Egyptian activist Alaa Abdel Fattah stands behind bars with fellow defendants during their verdict at a police institute in Cairo’s Tora prison on February 23, 2015. AFP/Khaled Desouki.
Updated at 5:00 pm(GMT+2):Egyptian President Abdel Fattah al-Sisi promised on Sunday to release young people who may have been wrongly jailed during a military crackdown on the opposition since he overthrew his Islamist predecessor in 2013.
Meanwhile, on Monday a prominent activist in the country’s 2011 uprising was sentenced to five years in prison by an Egyptian court, while a military court postponed the trial of the Muslim Brotherhood’s leader and 198 other Islamists.
Sisi’s speech was broadcast on prime time television and was interspersed with clips of him greeting leaders of wealthy Gulf Arab states, Western powers and Egyptian army officers.
He said journalists had complained that there were innocent people in prison, so he told them to draw up a list.
“I told them I don’t deny there might be innocent youths” in prison, Sisi said.
“Over the next few days the first group of our youths in detention will be released,” he added.
Meanwhile, a court on Monday sentenced Alaa Abdel Fattah, a leading dissident in the 2011 uprising that toppled strongman Hosni Mubarak, to five years in prison over an illegal protest.
The remaining 24 defendants in the case received sentences ranging from three to 15 years.Fattah had initially been sentenced to 15 years in jail but a court ordered a retrial.
The defendants in the caged dock mockingly applauded when the judge pronounced the verdict, as relatives and supporters in the courtroom chanted “down with military rule.”
They had been arrested after a November 2014 protest outside parliament in defiance of a law that banned all demonstrations but for those authorized by the police.
Three defendants were sentenced to 15 years because they were not present in the court. The rest received three years in prison and all were fined 100,000 Egyptian pounds (about $13,000).
Sisi has come under increasing criticism for a deadly crackdown on Islamists that has also repressed secular and leftist opposition activists. Rights groups say that more than 20,000 people, mostly Islamists, have been jailed in the crackdown since the then-army chief toppled President Mohammed Mursi of the Muslim Brotherhood in July 2013.
Sisi also sought to reassure Egyptians on Sunday that he is in control and steering the country on the right path in the face of Islamist militancy in the Sinai Peninsula and neighboring Libya, as well as Egypt’s economic challenges.
His comments came after Islamic State of Iraq and Syria (ISIS) militants beheaded 21 Egyptians in Libya — bloodshed which led to retaliatory Egyptian airstrikes — and one of the worst attacks on security forces in the Sinai in months.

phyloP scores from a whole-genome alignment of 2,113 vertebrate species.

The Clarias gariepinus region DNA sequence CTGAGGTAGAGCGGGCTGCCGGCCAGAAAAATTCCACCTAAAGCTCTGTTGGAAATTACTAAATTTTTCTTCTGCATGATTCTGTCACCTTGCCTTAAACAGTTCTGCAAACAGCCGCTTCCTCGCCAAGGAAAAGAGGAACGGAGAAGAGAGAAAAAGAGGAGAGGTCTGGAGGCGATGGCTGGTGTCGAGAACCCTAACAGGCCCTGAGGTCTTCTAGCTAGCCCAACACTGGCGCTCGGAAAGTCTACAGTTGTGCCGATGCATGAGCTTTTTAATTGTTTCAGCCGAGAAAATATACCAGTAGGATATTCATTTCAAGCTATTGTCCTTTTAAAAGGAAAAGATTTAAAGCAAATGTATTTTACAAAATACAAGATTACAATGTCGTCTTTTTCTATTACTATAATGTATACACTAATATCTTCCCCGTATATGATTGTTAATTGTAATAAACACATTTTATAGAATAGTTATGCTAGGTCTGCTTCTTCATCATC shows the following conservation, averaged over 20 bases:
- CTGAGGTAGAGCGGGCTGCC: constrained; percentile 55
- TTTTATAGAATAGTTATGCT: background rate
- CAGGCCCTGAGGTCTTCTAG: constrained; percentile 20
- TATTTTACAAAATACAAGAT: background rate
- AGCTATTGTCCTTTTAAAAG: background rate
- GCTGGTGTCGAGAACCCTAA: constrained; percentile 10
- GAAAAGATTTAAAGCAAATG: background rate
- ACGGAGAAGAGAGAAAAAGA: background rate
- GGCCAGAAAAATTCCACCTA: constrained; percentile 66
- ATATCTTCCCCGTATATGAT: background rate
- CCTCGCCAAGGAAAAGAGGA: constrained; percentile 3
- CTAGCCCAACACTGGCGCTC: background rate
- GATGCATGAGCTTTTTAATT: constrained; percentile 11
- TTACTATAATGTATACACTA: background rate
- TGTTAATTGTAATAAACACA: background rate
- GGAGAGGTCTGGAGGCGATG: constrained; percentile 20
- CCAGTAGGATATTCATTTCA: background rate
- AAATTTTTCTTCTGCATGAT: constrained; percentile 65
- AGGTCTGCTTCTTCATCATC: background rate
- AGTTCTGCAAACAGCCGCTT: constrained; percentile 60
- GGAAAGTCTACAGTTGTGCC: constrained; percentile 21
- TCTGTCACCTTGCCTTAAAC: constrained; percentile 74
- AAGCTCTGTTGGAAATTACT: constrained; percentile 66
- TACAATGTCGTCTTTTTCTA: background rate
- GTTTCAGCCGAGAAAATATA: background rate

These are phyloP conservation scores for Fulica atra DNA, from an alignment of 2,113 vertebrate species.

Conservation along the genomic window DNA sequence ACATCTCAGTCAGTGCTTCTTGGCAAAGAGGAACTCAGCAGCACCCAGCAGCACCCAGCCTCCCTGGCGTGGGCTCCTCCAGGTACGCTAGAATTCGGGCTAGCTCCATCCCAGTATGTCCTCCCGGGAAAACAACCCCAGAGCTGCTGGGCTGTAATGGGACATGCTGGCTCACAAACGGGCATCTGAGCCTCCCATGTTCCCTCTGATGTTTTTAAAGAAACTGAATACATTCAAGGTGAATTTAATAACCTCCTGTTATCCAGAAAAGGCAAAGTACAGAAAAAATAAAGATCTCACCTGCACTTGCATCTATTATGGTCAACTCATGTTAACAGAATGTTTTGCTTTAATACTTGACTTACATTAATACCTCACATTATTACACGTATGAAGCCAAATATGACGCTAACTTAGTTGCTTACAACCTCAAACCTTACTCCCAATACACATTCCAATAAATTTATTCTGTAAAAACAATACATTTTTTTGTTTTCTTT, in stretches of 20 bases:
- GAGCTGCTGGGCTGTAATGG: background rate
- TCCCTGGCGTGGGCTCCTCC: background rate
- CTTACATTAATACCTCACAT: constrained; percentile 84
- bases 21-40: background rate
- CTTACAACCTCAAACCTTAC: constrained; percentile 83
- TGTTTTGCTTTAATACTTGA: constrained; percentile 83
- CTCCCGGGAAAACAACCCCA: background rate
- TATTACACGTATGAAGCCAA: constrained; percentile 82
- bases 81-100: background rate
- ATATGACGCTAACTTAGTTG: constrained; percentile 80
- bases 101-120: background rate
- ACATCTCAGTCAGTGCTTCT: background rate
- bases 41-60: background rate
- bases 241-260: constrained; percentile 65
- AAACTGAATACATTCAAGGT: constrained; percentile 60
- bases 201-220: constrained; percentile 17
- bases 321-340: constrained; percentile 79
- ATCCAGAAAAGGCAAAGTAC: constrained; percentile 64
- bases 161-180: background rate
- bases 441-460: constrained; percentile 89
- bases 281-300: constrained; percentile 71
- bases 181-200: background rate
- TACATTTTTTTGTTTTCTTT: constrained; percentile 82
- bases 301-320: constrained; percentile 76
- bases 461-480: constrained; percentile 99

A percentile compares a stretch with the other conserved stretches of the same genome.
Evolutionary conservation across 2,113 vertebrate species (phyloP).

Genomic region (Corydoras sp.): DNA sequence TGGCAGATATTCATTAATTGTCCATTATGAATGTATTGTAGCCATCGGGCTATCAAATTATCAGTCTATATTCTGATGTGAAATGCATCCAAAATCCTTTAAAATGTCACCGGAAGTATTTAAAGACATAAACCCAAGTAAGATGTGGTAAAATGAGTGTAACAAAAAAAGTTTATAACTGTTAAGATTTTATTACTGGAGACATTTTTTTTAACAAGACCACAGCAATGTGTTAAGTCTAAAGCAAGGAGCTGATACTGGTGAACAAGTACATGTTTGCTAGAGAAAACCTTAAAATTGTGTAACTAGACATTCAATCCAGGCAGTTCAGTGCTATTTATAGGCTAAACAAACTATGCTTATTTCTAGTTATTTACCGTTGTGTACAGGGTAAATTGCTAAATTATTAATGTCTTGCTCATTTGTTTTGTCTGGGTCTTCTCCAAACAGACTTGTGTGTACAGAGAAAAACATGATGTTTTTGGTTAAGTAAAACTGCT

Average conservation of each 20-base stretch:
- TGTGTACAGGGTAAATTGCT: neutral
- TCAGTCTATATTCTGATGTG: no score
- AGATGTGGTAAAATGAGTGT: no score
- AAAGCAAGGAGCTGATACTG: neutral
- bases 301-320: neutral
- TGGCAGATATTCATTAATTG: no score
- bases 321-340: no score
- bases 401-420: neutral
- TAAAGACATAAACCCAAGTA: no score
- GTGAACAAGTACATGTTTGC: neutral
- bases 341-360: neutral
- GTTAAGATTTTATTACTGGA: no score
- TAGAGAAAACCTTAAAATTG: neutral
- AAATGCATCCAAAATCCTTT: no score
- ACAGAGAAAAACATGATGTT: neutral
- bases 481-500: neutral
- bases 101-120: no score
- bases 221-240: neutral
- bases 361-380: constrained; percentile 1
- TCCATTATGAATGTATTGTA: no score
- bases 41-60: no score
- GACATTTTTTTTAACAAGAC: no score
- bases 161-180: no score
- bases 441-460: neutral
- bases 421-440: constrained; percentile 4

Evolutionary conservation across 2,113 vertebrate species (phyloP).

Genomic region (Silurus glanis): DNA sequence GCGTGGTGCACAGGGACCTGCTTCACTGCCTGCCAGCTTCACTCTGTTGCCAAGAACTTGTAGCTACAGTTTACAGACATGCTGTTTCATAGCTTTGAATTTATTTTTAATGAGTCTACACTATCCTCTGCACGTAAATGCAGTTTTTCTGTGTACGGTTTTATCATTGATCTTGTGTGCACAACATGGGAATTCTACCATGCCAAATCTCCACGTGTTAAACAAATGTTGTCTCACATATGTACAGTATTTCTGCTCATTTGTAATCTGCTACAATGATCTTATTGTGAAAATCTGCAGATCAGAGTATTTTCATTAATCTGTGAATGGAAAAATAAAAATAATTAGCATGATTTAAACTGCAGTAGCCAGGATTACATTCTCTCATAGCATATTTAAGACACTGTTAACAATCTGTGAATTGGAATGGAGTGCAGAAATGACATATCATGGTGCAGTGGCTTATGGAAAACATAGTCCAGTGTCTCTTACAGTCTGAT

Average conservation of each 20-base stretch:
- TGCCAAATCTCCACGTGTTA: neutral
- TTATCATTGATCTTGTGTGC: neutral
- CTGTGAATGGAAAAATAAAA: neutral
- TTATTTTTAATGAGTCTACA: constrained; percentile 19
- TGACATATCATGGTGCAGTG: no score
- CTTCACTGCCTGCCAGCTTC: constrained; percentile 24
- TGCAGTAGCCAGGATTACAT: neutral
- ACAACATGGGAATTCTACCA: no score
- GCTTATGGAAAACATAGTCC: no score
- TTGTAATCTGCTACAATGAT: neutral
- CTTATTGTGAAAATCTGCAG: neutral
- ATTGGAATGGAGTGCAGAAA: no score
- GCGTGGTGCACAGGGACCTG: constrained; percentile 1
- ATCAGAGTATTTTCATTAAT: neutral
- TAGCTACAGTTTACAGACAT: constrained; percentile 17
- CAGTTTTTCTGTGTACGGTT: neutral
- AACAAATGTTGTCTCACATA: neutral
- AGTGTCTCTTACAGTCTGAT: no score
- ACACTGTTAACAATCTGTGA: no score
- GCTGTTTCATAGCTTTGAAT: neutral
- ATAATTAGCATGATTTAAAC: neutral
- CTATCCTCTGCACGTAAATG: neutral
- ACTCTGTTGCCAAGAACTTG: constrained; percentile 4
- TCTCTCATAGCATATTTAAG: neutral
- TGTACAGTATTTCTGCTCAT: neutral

“The strike hit 13 targets that had been studied accurately,” Sisi said of the Egyptian airstrikes in Libya, claiming that the Egyptian army was not an aggressor and that the attack was necessary.
The former army chief dedicated a major portion of his speech to financial patrons United Arab Emirates, Saudi Arabia and Kuwait, who backed his toppling of Mursi.
Sisi said ties with those countries were still strong despite attempts by unnamed parties to divide the allies, a reference to a leaked audio recording that purported to show him and senior aides speaking derisively of rich Gulf donors.
“This support was the main reason why Egypt was able to persevere against all of the challenges and difficulties,” Sisi stressed.
Aside from militants over the border in Libya, Sisi faces an insurgency in the Sinai Peninsula, where ISIS’s Egyptian wing claimed responsibility for a series of attacks that killed over 30 members of the security forces in January.
“The army and police are exerting big efforts to regain complete control of the Sinai,” Sisi added.Sisi’s crackdown has neutralized the Brotherhood but failed to end the insurgency in the Sinai Peninsula.
Although the Egyptian government claims to be “making progress in its daily war on terror,” local activists criticize security agencies for lacking a mechanism to mitigate the impact of security operations on innocent people in Sinai Peninsula.
In April, the Egyptian Observatory for Rights and Freedoms issued a report about the Egyptian army’s operations in North Sinai in which it talked about “systematic violations committed by the Egyptian armed forces.”
Brotherhood leader’s trial postponed
Meanwhile, An Egyptian military court has postponed to March 9 the trial of the Muslim Brotherhood leader and 198 other Islamists over deadly clashes after Mursi’s ouster, an army official said on Monday.
Mohammed Badie, 71, and the other defendants are accused of participating in clashes that killed 31 people in the canal city of Suez between August 14 and 16, 2013.
The clashes erupted after police brutally broke up two pro-Mursi protest camps in Cairo on August 14 that year. The police attacks killed hundreds of Mursi’s supporters, just weeks after the Islamist president was ousted by the army.
Badie has already been sentenced by three separate criminal courts to three life terms, and he was also handed down two death sentences that were later overturned on appeal.
An army official said the charges against Badie and others in the military trial include vandalism, inciting violence, murder, assaulting military personnel, and setting fire to armored personnel carriers and two churches in the city of Suez.
Military tribunals in Egypt have regularly faced criticism for their harsh and swift verdicts.
Egypt’s constitution allows military trials of civilians accused of violence targeting military targets, which include public infrastructure like highways and bridges as well as universities.
(Reuters, AFP, Al-Akhbar)